Mushishi Vol. 1 (Del Rey)


One man's struggle to heal a threat as old as time.



240 pgs B&W; $12.95

(W / A: Yuki Urushibara)



Yuki Urushibara won a Kodansha Manga Award for her fascinating series Mushishi, the tale of a young man named Ginko gifted with the knowledge to wrangle destructive primordial spirits. The historical fantasy series proved a hit in Japan, spawning a 26-episode animated series (due in US stores later this year from Funimation) and a live action movie directed by none other than Katsuhiro Otomo, the famed writer/director of Akira. Ginko's journey takes him from village to village encountering these spirits (called mushi) that alter reality, eat sound, manifest dreams, disfigure, blind, and appear as living swamps. Each spirit presents its own intriguing challenge, which Urushibara handles touchingly.


The cover to Mushishi Vol. 1. Click thumbnail for a larger image.Whether or not Ginko solves most of the mushi problems is not really the point of this series, but rather to illuminate unique human qualities for readers. In a story like this, tragedy is inevitable, but through it readers may find development both in Ginko and themselves.


Despite the occasional disproportioned limb, Urushibara creates a pleasing number of well-toned panels. Cross-hatching seems to be the favored technique in this first installment. Characters are expressive and their surroundings complementary. Scenes are not hyper-detailed to absurdity, and Urushibara captures action well with a mixture of frenetic gestures and careful angling.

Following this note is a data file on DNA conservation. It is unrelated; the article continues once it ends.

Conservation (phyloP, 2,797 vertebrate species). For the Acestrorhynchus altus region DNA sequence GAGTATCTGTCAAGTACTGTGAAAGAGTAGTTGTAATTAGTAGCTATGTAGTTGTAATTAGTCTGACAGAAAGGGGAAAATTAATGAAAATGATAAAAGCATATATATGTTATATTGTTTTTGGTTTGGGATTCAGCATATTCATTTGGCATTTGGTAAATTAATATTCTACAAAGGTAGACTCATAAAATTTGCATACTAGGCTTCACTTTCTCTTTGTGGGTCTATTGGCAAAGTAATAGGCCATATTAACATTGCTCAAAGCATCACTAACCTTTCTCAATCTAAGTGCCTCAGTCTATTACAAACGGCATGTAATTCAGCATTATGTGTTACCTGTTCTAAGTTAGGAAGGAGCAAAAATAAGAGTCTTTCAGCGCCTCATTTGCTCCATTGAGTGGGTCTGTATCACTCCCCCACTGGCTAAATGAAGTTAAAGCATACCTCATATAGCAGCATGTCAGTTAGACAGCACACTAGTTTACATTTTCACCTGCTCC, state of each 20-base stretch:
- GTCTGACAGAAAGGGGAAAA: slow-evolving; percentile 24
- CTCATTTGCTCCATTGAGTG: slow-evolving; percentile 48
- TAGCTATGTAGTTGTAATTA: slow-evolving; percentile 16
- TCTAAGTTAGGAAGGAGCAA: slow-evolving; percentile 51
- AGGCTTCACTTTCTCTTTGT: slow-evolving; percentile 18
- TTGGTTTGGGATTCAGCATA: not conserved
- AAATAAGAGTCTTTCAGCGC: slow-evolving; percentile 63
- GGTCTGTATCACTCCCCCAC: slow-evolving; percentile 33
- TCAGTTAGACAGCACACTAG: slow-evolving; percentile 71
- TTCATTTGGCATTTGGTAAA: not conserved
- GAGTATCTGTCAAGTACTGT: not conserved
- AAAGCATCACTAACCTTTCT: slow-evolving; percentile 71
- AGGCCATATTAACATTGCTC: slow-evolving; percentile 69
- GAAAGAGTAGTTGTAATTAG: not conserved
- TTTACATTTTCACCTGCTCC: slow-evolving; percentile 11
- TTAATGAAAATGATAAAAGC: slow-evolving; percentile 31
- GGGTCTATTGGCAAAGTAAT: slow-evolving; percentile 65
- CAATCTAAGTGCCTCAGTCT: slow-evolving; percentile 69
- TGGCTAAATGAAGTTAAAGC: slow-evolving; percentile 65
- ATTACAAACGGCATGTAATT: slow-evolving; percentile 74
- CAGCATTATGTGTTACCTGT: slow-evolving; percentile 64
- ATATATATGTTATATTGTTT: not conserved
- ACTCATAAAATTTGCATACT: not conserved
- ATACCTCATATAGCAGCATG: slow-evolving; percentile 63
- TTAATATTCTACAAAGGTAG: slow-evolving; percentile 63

The tones are rich, but not overpowering and the actual spirits are rendered creepily enough to keep readers turning pages. Some exceptional moments include the dramatic healing of the horned boy, as well as the dream sequences surrounding the man who brings destruction to his village.


With such an initial intriguing story idea, one wonders what Urushibara has planned for the entirety of the series, which is still being serialized in Kodansha's Afternoon magazine. Surely Ginko will face challenges other than those he can comfortably navigate, and if Urushibara has the sense to pull these mushi into some larger framework, she may just manage to keep readers buying these translations. | James Nokes

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